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National 01/22/16 greatfallstribune.com: by Nicholas Haley, DVM, PhD – Perhaps no issue is as controversial in the hunting community right now as Chronic Wasting Disease. There’s constant finger-pointing and a lot of theories about how it will change hunting forever for the worse. But fortunately, emerging scientific research suggests that CWD doesn’t have to be the scourge that many fear. Last year, a herd at an Iowa ranch was depopulated after one of the animals tested positive for CWD, as is standard U.S. Department of Agriculture protocol. However, the situation took years to resolve as the ranch owner fought for a more equitable solution. As such, CWD naturally spread among the animals. This provided a unique opportunity for testing of the animals, since depopulation normally occurs relatively quickly. After testing and euthanizing the entire herd, sadly a large percentage were identified as CWD positive. The silver lining was that 20 percent were negative, and we are currently looking at a genetic link to resistance in these animals. If we can further characterize this resistance in deer, that’s very promising. As CWD spreads — and it will, since you can’t stop free-ranging deer from moving around — then the deer that are more genetically susceptible to the disease will die off at higher rates than those that are less genetically susceptible. The net result will be a hardier population of deer that is more resistant to CWD. With farmed deer, there’s the potential to select for this resistance faster than nature herself could. – For complete article see http://www.greatfallstribune.com/story/opinion/guest-opinions/2016/01/22/chronic-wasting-disease-prognosis/79199086/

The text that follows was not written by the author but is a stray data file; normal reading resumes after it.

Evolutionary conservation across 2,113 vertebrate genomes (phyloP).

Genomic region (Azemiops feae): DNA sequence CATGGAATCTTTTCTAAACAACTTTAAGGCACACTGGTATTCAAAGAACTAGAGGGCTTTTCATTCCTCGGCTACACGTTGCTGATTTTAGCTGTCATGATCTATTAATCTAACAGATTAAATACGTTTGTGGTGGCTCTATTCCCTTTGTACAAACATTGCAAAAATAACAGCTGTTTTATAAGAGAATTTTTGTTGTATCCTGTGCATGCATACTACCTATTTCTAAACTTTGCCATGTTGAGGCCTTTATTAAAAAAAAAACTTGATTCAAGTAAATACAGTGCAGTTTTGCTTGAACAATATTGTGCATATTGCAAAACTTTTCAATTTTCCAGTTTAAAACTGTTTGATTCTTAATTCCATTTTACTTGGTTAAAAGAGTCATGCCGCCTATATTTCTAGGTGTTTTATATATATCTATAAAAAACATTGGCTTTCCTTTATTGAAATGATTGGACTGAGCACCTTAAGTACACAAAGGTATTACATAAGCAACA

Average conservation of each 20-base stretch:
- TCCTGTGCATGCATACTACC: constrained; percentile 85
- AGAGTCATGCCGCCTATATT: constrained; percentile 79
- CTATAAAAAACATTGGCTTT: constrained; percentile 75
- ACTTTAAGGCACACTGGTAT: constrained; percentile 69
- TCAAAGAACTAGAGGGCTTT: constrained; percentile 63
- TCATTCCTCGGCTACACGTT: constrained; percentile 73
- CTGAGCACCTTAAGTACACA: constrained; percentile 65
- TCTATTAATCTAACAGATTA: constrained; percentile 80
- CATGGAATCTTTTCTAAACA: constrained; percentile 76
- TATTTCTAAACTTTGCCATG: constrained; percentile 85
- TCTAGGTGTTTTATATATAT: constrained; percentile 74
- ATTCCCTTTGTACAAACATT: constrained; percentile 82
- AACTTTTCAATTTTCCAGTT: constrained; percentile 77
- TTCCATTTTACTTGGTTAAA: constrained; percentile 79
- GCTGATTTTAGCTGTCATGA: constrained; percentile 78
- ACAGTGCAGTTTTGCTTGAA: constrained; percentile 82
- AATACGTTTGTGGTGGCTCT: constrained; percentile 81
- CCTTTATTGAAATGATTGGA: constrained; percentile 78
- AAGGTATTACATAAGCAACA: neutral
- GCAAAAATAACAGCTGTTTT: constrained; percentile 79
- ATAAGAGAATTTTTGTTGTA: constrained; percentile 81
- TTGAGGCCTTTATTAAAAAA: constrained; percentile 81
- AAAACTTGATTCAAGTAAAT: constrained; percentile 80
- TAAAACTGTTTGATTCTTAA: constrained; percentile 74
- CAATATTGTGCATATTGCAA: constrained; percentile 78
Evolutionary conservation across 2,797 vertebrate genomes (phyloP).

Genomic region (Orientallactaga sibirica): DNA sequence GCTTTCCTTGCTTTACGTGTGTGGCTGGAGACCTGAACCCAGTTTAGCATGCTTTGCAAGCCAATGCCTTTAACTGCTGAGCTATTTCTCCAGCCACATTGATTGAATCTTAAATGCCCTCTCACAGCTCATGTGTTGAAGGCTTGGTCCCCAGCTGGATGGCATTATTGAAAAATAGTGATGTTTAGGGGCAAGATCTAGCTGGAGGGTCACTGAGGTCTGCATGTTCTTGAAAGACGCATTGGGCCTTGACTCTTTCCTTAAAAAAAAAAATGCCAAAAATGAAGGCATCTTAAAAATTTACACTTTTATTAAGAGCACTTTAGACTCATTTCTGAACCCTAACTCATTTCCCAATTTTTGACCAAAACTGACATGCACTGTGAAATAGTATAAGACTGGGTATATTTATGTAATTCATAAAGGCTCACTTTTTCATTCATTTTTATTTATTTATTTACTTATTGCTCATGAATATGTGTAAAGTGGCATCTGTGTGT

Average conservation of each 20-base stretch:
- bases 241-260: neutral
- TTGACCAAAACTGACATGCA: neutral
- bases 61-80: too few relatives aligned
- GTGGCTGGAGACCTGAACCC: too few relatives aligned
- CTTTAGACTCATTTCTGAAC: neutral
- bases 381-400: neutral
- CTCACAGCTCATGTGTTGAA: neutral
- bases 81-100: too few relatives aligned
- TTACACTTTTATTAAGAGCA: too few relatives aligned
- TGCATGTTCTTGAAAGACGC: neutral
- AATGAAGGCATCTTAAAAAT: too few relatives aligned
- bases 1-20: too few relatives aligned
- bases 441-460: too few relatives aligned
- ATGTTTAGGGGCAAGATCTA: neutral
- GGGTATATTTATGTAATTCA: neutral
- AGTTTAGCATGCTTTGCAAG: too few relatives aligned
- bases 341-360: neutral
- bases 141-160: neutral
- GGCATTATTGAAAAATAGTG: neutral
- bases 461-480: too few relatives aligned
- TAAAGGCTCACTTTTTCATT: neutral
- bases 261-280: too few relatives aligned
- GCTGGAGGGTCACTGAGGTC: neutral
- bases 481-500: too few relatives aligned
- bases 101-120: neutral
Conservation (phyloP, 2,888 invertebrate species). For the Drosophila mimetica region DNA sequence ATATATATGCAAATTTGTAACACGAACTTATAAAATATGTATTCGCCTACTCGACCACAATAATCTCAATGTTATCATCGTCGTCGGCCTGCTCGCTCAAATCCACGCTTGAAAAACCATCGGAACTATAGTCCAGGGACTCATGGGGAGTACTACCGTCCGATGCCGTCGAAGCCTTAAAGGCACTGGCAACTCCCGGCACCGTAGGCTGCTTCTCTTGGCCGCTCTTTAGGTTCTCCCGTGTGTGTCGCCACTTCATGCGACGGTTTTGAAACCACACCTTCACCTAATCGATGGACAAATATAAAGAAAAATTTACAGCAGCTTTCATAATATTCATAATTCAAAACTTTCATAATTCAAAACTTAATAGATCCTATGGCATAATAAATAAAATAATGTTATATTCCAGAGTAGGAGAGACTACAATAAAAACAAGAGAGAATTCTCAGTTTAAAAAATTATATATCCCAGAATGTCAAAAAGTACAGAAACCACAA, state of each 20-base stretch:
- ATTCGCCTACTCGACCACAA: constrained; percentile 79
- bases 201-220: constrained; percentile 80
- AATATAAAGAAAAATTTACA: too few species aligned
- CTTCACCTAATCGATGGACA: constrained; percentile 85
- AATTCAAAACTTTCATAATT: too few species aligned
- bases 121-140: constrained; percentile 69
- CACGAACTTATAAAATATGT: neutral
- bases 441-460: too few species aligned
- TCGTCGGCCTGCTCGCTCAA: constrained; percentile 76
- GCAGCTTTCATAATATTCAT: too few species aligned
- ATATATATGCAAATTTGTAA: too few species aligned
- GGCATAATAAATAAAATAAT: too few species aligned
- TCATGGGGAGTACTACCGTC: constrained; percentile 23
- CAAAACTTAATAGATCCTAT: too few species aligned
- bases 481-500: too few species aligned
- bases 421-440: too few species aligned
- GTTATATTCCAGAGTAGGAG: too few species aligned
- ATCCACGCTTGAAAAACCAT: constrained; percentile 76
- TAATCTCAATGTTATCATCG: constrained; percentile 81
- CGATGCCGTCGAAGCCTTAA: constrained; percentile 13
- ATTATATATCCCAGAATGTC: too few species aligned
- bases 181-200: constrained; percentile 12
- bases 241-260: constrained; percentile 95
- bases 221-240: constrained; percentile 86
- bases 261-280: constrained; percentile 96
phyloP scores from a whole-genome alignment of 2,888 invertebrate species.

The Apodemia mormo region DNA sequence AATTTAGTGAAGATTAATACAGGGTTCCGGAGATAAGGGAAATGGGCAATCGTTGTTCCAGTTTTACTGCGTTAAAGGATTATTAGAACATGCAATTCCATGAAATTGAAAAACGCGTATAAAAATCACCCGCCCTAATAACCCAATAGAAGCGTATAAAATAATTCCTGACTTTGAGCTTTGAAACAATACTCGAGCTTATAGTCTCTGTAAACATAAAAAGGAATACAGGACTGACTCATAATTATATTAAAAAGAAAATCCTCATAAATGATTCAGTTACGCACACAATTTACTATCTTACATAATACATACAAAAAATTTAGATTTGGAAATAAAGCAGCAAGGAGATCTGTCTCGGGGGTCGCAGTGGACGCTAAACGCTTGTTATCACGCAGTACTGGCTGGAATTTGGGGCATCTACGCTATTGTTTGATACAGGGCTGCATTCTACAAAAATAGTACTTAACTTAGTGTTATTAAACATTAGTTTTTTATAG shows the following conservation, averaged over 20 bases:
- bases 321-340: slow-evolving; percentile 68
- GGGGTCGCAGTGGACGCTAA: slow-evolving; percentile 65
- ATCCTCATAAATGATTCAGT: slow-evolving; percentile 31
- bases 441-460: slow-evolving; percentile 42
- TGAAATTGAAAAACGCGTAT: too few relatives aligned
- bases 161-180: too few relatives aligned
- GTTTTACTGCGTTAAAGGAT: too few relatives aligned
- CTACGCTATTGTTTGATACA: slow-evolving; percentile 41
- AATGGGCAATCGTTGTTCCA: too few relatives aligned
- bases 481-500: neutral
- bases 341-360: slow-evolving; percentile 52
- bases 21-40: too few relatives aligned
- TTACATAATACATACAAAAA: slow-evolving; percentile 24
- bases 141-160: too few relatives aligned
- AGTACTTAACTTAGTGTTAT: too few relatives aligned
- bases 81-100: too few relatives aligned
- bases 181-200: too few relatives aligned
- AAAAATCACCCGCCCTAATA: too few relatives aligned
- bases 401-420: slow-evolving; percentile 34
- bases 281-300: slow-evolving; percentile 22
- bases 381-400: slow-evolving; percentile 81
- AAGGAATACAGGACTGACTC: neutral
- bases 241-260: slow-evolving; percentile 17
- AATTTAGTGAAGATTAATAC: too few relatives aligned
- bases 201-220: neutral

CDC issues ZIKA TRAVEL ALERT ~ HAWAIIAN baby’s brain damage tied to ZIKA VIRUS ~ ZIKA VIRUS confirmed in TEXAS traveler – DENGUE FEVER outrbreak prompts HAWAII officials to close recreational area ~ ARIZONA officials confirm HANTAVIRUS death

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National 01/15/16 medscape.com: by Robert Lowes – Pregnant women in any trimester should consider postponing travel to 14 countries and territories in South and Central America and the Caribbean where mosquitos are spreading the Zika virus, the Centers for Disease Control and Prevention (CDC) announced tonight. Viral infection in pregnant women has been associated with microcephaly in infants. In what it calls a level 2 travel alert, the CDC also advises women who are thinking about becoming pregnant to consult with their physician before traveling to these areas, and if they do, follow strict precautions to avoid mosquito bites. Safeguards include wearing long-sleeve shirts and long pants and using insect repellent. The 14 countries and territories covered by the travel alert are Brazil, Colombia, El Salvador, French Guiana, Guatemala, Haiti, Honduras, Martinique, Mexico, Panama, Paraguay, Suriname, Venezuela, and the Commonwealth of Puerto Rico. – For complete article see http://www.medscape.com/viewarticle/857389?nlid=97363_3901&src=wnl_newsalrt_160115_MSCPEDIT&uac=218349HV&impID=957011&faf=1